Last month the Pew Research Center released a poll showing that Americans are losing faith in their system of government. Only one-fifth of adults surveyed believe democracy is working “very well” in the United States, while two-thirds say “significant changes” are needed to governmental “design and structure.”
The 2016 election is one explanation for these findings. Something is not right in a country where Donald Trump is able to win the presidency.
But here’s another possibility: What if trust in American democracy is eroding because the nation has become too big to be effectively governed through traditional means? With a population of more than 325 million and an enormously complex society, perhaps this country has passed a point where — no matter whom we elect — it risks becoming permanently dissatisfied with legislative and governmental performance.
Political thinkers, worried about the problem of size, have long advocated small republics. Plato and Aristotle admired the city-state because they thought reason and virtue could prevail only when a polis was small enough that citizens could be acquaintances. Montesquieu, the 18th-century French political philosopher, picked up where the ancient Greeks left off, arguing for the benefits of small territories. “In a large republic,” he wrote, “the common good is sacrificed to a thousand considerations,” whereas in a smaller one the common good “is more strongly felt, better known, and closer to each citizen.”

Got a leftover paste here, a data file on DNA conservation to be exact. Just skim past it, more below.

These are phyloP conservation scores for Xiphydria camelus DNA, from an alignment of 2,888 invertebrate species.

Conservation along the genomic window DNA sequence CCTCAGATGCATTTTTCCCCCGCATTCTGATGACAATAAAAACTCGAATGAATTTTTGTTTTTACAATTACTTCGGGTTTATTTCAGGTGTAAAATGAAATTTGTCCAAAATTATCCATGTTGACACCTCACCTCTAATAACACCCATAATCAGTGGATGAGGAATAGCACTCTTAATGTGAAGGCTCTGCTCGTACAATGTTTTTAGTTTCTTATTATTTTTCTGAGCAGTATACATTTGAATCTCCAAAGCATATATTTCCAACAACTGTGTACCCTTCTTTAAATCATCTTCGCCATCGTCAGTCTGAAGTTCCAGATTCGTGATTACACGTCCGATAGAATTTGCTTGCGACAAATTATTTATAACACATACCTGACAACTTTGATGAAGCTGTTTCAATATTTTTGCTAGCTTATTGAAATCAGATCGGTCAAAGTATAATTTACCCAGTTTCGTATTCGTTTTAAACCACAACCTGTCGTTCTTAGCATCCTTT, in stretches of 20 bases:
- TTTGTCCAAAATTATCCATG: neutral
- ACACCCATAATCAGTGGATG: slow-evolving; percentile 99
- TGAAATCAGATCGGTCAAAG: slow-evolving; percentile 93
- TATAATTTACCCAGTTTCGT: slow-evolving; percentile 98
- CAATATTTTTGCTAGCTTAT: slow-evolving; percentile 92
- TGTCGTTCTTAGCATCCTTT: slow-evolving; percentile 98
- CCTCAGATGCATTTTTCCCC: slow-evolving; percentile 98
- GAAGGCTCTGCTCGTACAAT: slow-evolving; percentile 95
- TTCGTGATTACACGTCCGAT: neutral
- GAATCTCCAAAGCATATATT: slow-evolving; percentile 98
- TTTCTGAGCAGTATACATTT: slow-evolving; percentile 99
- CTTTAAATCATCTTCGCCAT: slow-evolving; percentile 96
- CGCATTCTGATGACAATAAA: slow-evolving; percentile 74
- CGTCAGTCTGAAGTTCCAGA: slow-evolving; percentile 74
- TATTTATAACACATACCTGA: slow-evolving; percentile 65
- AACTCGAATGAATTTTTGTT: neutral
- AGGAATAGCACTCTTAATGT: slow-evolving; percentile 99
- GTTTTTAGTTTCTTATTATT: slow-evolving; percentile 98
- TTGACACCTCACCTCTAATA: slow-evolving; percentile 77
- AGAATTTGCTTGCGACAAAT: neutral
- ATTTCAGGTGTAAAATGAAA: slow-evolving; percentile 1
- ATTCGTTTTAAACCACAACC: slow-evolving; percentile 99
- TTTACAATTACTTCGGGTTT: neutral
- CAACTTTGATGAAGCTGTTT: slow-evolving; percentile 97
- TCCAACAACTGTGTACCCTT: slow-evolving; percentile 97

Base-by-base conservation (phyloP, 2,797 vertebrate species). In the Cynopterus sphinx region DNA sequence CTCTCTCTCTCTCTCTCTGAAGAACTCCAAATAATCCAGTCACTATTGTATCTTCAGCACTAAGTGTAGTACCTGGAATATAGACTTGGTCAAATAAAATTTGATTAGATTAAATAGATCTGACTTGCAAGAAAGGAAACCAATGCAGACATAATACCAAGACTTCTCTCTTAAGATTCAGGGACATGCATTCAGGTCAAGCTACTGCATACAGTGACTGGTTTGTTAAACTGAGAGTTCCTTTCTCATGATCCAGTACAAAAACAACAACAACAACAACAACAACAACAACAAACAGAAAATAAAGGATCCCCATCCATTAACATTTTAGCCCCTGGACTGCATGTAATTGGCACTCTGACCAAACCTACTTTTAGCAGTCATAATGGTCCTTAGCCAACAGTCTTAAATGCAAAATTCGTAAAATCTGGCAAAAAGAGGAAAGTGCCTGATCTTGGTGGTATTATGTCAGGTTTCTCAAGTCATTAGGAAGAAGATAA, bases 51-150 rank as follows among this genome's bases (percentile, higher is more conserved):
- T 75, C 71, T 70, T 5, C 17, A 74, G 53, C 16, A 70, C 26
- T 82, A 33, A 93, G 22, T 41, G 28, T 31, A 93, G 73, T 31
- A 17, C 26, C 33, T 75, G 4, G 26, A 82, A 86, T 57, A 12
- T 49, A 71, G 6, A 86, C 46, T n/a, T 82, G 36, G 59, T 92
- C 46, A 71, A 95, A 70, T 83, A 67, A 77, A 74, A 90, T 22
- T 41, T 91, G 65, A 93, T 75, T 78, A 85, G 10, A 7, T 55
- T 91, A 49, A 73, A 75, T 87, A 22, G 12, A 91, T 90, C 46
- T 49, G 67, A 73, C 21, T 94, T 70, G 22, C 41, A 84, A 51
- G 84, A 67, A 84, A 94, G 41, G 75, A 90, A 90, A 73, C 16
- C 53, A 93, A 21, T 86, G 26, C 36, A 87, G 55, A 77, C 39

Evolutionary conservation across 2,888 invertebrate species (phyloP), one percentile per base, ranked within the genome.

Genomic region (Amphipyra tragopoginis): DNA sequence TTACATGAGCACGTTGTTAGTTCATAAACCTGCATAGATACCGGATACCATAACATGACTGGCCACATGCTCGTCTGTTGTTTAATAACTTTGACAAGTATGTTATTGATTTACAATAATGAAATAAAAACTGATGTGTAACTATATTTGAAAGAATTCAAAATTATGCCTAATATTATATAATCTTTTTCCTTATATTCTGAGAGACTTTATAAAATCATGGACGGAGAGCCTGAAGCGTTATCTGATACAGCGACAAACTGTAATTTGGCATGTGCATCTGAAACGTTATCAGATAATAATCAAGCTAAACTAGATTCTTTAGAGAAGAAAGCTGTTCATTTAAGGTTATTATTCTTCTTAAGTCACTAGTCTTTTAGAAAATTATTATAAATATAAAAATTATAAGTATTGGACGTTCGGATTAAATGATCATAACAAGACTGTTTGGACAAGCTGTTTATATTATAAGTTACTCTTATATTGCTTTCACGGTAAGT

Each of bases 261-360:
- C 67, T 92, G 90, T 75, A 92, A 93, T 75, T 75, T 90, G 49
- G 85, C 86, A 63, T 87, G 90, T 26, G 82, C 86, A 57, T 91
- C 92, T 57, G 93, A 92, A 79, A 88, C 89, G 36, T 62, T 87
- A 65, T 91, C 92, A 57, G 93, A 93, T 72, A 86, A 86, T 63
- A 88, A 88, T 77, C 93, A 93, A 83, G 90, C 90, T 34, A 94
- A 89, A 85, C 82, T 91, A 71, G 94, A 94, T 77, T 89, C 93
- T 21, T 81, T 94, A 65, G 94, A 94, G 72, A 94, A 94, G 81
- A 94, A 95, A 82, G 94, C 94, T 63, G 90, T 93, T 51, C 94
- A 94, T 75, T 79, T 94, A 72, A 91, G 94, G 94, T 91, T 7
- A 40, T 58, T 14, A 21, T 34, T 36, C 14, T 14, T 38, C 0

The framers of the United States Constitution were keenly aware of these arguments. As the political scientists Robert Dahl and Edward Tufte noted in their 1973 book, “Size and Democracy,” the framers embraced federalism partly because they thought that states were closer in scale to the classical ideal. Ultimately, however, a counterargument advanced by James Madison won the day: Larger republics better protected democracy, he claimed, because their natural political diversity made it difficult for any supersized faction to form and dominate.
Two and a half centuries later, the accumulated social science suggests that Madison’s optimism was misplaced. Smaller, it seems, is better.
There are clear economic and military advantages to being a large country. But when it comes to democracy, the benefits of largeness — defined by population or geographic area — are hard to find. Examining data on the world’s nations from the 19th century until today, the political scientists John Gerring and Wouter Veenendaal recently discovered that although size is correlated with electoral competition (in line with the Madisonian argument), there is no